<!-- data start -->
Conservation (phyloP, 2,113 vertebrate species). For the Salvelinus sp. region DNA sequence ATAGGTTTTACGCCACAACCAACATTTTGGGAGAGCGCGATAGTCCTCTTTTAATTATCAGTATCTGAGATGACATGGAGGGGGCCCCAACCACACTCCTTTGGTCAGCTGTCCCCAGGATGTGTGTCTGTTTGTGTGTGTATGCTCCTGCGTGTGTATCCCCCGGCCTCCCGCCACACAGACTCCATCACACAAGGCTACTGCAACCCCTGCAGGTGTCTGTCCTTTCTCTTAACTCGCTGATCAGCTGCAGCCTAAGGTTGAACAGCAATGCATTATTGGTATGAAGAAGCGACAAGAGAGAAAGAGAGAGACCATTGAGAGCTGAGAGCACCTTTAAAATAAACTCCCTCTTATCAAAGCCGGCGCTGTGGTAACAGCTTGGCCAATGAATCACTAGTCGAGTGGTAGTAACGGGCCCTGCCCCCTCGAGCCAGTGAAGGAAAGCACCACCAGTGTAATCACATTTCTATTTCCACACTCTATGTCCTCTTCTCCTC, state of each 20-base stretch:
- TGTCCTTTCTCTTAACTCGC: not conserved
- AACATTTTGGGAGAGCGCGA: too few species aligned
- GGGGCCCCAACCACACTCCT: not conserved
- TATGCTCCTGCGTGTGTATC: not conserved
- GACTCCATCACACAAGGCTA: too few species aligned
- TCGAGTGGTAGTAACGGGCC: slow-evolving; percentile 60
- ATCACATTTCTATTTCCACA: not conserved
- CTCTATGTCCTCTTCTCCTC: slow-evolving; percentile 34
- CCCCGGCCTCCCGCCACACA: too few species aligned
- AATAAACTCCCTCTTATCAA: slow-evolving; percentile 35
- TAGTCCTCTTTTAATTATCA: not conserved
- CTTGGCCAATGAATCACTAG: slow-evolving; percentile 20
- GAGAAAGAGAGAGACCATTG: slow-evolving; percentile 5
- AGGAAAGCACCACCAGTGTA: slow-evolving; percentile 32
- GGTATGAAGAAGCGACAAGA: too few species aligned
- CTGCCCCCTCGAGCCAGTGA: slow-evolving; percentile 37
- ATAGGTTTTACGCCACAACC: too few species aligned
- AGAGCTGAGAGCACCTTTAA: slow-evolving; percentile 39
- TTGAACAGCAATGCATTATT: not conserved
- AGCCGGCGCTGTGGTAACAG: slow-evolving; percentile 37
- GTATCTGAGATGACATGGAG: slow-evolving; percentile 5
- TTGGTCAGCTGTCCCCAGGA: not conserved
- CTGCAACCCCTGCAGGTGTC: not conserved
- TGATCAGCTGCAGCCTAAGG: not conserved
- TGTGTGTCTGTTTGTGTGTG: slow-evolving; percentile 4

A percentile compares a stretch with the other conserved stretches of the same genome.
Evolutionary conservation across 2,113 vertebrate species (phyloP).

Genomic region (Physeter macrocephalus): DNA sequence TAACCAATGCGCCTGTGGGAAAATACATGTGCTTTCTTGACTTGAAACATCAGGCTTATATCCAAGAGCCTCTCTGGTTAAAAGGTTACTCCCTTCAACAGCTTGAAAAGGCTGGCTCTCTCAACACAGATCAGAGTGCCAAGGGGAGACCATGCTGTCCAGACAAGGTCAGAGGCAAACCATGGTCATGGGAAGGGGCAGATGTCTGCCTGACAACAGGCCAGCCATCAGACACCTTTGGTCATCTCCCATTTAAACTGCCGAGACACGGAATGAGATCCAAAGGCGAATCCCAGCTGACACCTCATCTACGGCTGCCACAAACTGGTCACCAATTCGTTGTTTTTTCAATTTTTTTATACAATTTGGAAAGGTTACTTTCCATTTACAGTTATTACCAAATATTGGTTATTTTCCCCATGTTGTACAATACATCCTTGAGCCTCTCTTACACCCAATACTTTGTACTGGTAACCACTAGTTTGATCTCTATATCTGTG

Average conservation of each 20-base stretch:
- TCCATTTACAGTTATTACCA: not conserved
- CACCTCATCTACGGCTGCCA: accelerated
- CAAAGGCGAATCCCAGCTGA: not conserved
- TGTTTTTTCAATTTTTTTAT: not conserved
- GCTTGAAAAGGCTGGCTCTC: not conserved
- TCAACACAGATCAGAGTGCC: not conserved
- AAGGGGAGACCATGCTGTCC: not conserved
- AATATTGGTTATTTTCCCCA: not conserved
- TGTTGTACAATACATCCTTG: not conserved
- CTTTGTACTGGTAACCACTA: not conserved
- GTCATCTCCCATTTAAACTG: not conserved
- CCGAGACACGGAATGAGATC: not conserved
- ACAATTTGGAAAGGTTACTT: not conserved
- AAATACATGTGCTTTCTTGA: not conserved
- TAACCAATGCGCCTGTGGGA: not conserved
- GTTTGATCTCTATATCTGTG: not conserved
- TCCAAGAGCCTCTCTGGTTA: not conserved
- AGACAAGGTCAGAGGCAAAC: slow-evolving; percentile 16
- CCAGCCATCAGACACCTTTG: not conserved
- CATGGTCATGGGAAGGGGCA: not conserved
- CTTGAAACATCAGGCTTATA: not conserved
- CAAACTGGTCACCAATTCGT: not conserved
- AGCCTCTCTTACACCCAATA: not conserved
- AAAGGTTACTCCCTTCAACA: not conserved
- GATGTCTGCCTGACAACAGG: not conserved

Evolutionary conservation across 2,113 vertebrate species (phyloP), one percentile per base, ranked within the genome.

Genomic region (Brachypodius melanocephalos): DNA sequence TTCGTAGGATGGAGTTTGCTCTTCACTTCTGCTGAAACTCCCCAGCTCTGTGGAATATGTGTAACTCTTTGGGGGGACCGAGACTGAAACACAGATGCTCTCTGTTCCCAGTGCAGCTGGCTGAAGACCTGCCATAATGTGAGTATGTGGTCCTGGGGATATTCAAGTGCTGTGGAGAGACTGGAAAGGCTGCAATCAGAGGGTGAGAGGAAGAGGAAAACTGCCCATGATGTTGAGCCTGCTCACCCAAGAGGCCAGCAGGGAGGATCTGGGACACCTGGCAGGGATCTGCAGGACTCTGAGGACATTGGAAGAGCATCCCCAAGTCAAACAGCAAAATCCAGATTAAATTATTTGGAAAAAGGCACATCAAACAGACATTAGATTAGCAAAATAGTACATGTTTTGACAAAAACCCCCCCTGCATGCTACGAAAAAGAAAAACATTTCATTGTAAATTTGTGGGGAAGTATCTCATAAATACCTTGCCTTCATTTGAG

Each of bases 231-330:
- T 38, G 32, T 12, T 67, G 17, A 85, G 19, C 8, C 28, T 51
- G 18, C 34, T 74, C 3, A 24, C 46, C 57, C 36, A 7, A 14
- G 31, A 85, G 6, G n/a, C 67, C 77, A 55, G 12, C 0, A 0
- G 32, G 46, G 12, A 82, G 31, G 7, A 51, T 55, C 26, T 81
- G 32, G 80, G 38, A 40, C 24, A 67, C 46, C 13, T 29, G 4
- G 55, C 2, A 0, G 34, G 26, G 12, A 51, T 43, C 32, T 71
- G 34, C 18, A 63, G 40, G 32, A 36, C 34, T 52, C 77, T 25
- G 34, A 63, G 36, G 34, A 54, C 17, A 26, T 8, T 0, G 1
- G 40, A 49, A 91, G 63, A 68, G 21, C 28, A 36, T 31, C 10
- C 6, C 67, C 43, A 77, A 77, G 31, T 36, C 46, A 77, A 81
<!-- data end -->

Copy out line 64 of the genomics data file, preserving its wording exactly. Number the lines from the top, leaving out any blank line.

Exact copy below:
- G 55, C 2, A 0, G 34, G 26, G 12, A 51, T 43, C 32, T 71